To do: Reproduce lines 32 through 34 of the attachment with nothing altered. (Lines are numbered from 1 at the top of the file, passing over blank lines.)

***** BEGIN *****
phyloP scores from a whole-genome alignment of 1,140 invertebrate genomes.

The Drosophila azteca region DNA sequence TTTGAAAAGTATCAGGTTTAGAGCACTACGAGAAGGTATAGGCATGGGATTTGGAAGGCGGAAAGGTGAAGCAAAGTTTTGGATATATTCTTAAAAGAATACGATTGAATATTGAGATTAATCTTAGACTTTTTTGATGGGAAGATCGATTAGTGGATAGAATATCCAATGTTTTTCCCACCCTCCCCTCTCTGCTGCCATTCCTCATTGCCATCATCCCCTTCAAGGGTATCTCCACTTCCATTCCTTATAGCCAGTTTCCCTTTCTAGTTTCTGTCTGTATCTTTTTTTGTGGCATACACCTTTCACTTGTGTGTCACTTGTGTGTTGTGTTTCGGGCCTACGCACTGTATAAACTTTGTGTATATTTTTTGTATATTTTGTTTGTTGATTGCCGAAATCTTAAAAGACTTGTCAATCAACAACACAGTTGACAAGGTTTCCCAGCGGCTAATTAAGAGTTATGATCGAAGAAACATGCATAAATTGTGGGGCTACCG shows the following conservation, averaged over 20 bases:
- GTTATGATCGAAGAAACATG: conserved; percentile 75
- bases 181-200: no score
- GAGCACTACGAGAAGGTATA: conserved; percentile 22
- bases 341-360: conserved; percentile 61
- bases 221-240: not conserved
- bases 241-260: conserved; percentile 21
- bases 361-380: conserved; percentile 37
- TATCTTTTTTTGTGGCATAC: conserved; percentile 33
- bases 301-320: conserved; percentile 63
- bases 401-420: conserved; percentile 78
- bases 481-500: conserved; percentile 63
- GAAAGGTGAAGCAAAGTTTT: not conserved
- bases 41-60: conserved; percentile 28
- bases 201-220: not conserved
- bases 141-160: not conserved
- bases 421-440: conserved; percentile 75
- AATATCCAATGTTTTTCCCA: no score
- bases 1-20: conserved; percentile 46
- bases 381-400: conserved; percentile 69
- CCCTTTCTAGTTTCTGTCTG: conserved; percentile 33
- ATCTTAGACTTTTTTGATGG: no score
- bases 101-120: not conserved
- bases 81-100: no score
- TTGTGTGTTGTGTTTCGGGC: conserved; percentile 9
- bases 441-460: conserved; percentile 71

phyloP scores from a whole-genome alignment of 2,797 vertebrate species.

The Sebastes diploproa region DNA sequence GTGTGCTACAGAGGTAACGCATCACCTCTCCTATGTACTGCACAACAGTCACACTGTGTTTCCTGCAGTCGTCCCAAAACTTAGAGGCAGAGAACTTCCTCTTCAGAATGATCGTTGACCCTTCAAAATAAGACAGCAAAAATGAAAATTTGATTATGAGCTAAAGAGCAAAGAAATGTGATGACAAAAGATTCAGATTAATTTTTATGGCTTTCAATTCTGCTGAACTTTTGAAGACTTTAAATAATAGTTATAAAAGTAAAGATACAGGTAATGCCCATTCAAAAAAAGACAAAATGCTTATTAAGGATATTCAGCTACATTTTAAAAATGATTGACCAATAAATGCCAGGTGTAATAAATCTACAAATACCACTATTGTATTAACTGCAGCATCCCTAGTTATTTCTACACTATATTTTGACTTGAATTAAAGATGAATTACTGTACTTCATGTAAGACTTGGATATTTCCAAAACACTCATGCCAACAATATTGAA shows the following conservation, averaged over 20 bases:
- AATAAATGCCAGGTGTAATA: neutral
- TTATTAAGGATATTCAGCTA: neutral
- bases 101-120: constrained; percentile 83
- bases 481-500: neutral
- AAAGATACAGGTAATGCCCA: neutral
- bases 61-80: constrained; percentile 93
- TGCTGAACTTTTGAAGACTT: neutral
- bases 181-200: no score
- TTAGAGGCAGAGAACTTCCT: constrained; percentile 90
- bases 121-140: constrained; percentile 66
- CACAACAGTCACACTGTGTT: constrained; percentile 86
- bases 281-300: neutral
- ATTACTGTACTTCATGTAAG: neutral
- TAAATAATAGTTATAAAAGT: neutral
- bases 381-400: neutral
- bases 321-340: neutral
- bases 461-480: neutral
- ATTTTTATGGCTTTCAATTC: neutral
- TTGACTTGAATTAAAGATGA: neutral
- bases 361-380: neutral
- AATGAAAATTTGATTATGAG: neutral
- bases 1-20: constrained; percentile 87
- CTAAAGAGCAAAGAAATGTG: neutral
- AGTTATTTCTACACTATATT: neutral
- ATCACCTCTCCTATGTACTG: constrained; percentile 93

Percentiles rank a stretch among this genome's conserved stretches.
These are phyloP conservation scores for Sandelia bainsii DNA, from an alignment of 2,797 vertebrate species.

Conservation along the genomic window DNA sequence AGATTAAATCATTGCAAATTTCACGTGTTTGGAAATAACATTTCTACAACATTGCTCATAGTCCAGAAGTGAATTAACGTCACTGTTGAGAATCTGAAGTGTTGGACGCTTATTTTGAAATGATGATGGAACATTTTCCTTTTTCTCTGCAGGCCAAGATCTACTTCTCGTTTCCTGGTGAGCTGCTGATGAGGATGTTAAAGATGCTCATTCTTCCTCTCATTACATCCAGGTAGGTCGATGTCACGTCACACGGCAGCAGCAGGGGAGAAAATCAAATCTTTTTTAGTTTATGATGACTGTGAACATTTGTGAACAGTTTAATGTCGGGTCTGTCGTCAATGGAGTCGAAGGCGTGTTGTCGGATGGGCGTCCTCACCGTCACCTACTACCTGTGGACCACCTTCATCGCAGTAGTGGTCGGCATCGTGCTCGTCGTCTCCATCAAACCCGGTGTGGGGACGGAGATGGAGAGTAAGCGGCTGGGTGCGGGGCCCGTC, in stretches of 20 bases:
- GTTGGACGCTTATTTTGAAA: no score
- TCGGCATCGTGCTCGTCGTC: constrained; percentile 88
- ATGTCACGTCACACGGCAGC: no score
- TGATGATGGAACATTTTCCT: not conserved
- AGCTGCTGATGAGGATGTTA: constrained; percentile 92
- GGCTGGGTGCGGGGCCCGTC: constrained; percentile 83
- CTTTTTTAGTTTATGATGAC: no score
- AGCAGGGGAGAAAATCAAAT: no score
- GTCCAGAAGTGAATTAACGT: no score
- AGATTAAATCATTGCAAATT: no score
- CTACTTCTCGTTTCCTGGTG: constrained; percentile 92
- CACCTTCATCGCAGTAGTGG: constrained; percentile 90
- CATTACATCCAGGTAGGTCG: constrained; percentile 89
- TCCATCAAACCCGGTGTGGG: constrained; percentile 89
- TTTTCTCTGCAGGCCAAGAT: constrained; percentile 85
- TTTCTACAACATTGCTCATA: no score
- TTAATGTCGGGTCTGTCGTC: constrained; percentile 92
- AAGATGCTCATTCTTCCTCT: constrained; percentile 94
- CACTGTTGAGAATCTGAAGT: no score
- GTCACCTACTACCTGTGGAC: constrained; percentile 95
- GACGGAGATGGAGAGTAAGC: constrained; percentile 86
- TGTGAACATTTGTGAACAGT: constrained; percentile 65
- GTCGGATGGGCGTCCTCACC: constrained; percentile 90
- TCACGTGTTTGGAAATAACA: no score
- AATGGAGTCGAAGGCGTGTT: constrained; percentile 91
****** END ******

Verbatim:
- bases 101-120: constrained; percentile 83
- bases 481-500: neutral
- AAAGATACAGGTAATGCCCA: neutral